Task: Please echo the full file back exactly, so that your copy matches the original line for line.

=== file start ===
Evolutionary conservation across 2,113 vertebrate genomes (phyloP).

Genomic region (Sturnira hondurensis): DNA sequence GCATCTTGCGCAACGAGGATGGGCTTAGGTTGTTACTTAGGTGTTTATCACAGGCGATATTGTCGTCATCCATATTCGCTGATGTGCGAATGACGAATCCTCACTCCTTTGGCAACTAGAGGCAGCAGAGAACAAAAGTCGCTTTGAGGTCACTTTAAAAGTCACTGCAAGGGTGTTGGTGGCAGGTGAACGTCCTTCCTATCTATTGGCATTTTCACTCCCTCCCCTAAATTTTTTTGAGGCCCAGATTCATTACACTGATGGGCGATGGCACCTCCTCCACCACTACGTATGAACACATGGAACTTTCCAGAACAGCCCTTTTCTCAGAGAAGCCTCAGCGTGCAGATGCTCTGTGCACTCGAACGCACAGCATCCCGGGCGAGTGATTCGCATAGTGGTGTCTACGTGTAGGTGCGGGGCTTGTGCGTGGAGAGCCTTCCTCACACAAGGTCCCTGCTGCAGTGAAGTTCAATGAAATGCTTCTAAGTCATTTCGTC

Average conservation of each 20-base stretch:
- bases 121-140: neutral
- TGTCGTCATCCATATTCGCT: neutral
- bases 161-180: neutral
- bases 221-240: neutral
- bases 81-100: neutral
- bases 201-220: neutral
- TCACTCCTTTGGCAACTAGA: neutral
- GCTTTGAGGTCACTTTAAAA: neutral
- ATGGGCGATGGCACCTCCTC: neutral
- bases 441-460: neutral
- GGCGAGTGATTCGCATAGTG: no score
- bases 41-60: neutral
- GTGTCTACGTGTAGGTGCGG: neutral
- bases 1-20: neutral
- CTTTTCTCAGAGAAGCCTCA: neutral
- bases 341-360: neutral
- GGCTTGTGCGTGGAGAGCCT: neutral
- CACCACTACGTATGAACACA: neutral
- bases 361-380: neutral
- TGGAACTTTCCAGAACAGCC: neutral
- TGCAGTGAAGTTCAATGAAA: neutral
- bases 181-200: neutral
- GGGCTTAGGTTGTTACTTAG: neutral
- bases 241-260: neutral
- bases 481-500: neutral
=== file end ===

Evolutionary conservation across 2,113 vertebrate genomes (phyloP).

Genomic region (Sturnira hondurensis): DNA sequence GCATCTTGCGCAACGAGGATGGGCTTAGGTTGTTACTTAGGTGTTTATCACAGGCGATATTGTCGTCATCCATATTCGCTGATGTGCGAATGACGAATCCTCACTCCTTTGGCAACTAGAGGCAGCAGAGAACAAAAGTCGCTTTGAGGTCACTTTAAAAGTCACTGCAAGGGTGTTGGTGGCAGGTGAACGTCCTTCCTATCTATTGGCATTTTCACTCCCTCCCCTAAATTTTTTTGAGGCCCAGATTCATTACACTGATGGGCGATGGCACCTCCTCCACCACTACGTATGAACACATGGAACTTTCCAGAACAGCCCTTTTCTCAGAGAAGCCTCAGCGTGCAGATGCTCTGTGCACTCGAACGCACAGCATCCCGGGCGAGTGATTCGCATAGTGGTGTCTACGTGTAGGTGCGGGGCTTGTGCGTGGAGAGCCTTCCTCACACAAGGTCCCTGCTGCAGTGAAGTTCAATGAAATGCTTCTAAGTCATTTCGTC

Average conservation of each 20-base stretch:
- bases 121-140: neutral
- TGTCGTCATCCATATTCGCT: neutral
- bases 161-180: neutral
- bases 221-240: neutral
- bases 81-100: neutral
- bases 201-220: neutral
- TCACTCCTTTGGCAACTAGA: neutral
- GCTTTGAGGTCACTTTAAAA: neutral
- ATGGGCGATGGCACCTCCTC: neutral
- bases 441-460: neutral
- GGCGAGTGATTCGCATAGTG: no score
- bases 41-60: neutral
- GTGTCTACGTGTAGGTGCGG: neutral
- bases 1-20: neutral
- CTTTTCTCAGAGAAGCCTCA: neutral
- bases 341-360: neutral
- GGCTTGTGCGTGGAGAGCCT: neutral
- CACCACTACGTATGAACACA: neutral
- bases 361-380: neutral
- TGGAACTTTCCAGAACAGCC: neutral
- TGCAGTGAAGTTCAATGAAA: neutral
- bases 181-200: neutral
- GGGCTTAGGTTGTTACTTAG: neutral
- bases 241-260: neutral
- bases 481-500: neutral